I love the looks (even more so the Scrambler version that went up on Exif), but as many others have said better, it’s simply too highly priced for what you get. Yes it’s not trying to be modern, in fact it exists bc of the demand to not be modern. Great, I welcome any non transformer looking bike. But just because it’s based on the looks of a 30 year old bike doesn’t mean we should have 30 year old performance. You can keep things simple AND bring modern performance advances to the table OR drop some money off this thing.

    So far only the CB1100 brings the vintage looks and ABS and will be getting my money when I go back stateside. I’d really prefer to buy something lighter/lower powered but nothing else has entered the market at this range (or I’ll get the 500F and work on making it into a street scrambler of some type).

    To me as is now they shot this in the foot before it even got out of the gate. Then later they’ll look back and say why don’t these bikes sell in the US? People always claim to want them then they don’t buy them. Yes we do want them, but don’t get lazy with “retro” and don’t get greedy because it’s trending. This should be a 4500 dollar bike tops or it should pack in some modern driving improvements and keep the current price. 1k more for Bonnie or half a grand less for a 500F…both no brainers over this which is sad bc I’ve been enjoying it from afar for a while.

  • KC

    A Royal Enfield costs less, has an electric start, and a larger, newer, engine. I wanted an SR or SRX – way back. I’m not sure I’d find kick starting a big single all that exciting these days. This is a beautiful motorcycle, though.

    • Davidabl2

      Newer engine..actually that’s an interesting question. Designed more recently, anyway. But not anywhere near state of the art.

  • John

    Are they freaking serious?!? $6000??? Why would they even do that? I wouldn’t pay $3000 for something like that.

  • Tom Byrne

    I don’t need a bike with ABS, or rear disc or even electric start. I like bikes that don’t look like transformers and have a ton of plastic. I like the feeling of flying a biplane rather than a jet. Then again, I like building bikes better than riding them. Nothing special about owning a bike anyone can buy at a dealer

  • roma258

    If nothing else, the Royal Enfield vs. SR400 comparison test should be interesting. But yeah, I just don’t get the price.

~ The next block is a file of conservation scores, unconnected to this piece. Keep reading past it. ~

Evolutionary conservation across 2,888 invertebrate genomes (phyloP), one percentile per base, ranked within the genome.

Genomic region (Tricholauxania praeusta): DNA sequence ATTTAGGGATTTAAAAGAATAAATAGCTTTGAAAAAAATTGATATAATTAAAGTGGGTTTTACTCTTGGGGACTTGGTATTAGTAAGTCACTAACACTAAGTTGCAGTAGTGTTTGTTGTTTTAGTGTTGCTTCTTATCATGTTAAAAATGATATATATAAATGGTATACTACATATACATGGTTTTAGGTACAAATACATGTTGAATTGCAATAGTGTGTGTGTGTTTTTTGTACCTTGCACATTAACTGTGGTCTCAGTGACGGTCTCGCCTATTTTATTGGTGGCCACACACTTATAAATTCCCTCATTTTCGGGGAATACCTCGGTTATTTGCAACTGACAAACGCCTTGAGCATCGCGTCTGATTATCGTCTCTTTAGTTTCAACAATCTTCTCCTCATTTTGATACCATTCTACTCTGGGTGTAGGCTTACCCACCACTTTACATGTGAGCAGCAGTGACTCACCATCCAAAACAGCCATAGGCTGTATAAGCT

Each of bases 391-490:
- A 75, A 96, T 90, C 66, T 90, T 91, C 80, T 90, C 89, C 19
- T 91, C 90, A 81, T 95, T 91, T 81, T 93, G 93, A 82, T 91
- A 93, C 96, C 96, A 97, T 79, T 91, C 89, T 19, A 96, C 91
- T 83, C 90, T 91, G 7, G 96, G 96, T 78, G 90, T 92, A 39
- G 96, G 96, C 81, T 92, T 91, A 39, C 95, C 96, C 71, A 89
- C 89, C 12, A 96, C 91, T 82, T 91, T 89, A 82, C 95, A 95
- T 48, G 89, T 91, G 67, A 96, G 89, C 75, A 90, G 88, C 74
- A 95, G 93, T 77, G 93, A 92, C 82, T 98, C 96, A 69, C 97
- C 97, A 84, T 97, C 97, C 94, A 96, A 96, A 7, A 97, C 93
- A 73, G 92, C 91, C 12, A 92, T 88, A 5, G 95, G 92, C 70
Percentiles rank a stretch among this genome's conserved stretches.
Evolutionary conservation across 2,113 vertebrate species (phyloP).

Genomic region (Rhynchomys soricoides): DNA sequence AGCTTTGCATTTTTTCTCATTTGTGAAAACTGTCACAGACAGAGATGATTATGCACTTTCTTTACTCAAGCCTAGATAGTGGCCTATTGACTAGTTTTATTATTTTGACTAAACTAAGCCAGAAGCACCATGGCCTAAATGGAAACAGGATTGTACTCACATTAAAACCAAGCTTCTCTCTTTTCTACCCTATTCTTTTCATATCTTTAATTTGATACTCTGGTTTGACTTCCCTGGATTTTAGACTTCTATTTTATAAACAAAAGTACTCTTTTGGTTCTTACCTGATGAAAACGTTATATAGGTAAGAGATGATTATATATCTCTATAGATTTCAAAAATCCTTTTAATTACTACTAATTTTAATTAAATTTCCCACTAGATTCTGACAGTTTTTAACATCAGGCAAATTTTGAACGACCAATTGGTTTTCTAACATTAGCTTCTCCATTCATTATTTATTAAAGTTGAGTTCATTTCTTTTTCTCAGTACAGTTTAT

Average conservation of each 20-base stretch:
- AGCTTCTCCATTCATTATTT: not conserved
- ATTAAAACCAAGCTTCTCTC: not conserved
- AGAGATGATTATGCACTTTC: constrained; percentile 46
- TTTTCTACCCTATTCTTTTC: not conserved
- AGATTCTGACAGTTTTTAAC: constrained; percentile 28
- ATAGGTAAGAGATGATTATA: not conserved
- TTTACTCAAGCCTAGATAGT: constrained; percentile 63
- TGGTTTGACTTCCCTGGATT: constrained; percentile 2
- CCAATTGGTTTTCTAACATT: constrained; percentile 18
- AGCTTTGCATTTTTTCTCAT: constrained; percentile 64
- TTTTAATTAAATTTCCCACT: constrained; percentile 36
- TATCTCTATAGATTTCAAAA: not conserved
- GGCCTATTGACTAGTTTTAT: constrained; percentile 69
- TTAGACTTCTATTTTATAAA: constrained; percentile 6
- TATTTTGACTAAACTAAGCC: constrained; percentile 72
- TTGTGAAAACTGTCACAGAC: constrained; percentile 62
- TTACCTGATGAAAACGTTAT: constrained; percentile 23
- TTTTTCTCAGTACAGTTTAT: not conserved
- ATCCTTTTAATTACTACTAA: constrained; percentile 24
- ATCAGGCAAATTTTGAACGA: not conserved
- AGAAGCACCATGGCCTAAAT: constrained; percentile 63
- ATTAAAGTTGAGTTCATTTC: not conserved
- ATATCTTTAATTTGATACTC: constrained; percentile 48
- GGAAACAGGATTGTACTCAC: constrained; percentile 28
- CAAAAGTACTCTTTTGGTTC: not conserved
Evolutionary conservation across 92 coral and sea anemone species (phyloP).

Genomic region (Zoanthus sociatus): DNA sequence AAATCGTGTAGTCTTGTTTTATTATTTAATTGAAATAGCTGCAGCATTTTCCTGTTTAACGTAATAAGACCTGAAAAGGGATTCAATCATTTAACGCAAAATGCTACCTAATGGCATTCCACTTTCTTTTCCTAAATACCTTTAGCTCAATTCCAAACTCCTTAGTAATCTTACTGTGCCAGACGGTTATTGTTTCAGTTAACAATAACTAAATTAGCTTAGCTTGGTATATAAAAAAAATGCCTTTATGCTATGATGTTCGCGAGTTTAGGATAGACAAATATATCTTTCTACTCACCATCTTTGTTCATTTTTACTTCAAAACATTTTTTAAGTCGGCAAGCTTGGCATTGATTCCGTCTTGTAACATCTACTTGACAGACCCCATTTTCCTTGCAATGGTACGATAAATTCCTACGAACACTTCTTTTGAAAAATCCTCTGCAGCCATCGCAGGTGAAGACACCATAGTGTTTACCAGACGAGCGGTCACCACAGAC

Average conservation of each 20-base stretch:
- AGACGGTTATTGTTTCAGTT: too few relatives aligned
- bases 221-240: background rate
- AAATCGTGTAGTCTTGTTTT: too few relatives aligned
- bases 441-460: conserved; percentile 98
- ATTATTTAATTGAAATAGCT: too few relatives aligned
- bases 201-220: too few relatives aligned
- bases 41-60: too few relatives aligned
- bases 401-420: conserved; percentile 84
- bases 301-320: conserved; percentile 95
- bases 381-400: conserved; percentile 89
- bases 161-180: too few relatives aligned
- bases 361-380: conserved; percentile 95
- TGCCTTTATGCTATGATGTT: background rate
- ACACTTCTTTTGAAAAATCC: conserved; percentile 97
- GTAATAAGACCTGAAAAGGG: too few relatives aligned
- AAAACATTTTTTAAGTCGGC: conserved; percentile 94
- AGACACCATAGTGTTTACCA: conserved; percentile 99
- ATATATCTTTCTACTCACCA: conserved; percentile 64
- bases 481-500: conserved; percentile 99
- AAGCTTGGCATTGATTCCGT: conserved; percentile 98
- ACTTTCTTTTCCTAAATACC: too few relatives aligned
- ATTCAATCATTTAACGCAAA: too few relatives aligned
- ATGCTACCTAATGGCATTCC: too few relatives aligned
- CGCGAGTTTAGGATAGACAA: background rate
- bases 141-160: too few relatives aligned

• Dennis Newman

    Well done Yamaha. I will look forward to buying a used one in 5 years…

    • Davidabl2

      Or one that’s languished on a dealer’s show floor for a couple of years….

  • Alex

    Basically…
    Nice bike, slightly overpriced.

  • http://www.themotorcycleobsession.com/ Chris Cope

    I like how they got the tiniest woman in the world to ride that bike in the promo photos.

  • http://www.themotorcycleobsession.com/ Chris Cope

    Also, I agree with what everyone else is saying about the price. Over here in Britain the SR400 has been available for a while and is equally overpriced. Especially when Yamaha describes the bike as an “ideal basis for an easy customization.” Which, of course, means spending more money. It feels as if Yamaha’s market research consisted of nothing more than watching a glut of Vimeo motorcycle videos and thinking: “These guys have money to burn. They would totally pay twice the price. Cha-ching!”

    What’s frustrating is that I like the look/style/concept and would want something like this if it didn’t cost more than a Honda CB500F, which is an infinitely superior bike (in terms of technology and performance). My fear is that no one will buy the SR400 and that will falsely communicate to Yamaha and other OEMs that no one wants that type of bike. We do want it (or, at least, I do), but not at that price.

  • Fava d’Aronne

    This looks nice. BUT what I would really buy in a heartbeat would be a Suzuki VanVan 125, if they sold them here in the US. Perfect city bike, fun, and normal-sized, unlike the Honda Grom. Suzuki, do you hear me?

    • Piglet2010

      The Yamaha TW200 uses the same tire sizes as the Van Van, and has just enough power for 2-lane highways.

      • Fava d’Aronne

        True, but it just doesn’t do it for me…but I understand my statement is based on absolutely nothing…

        • Piglet2010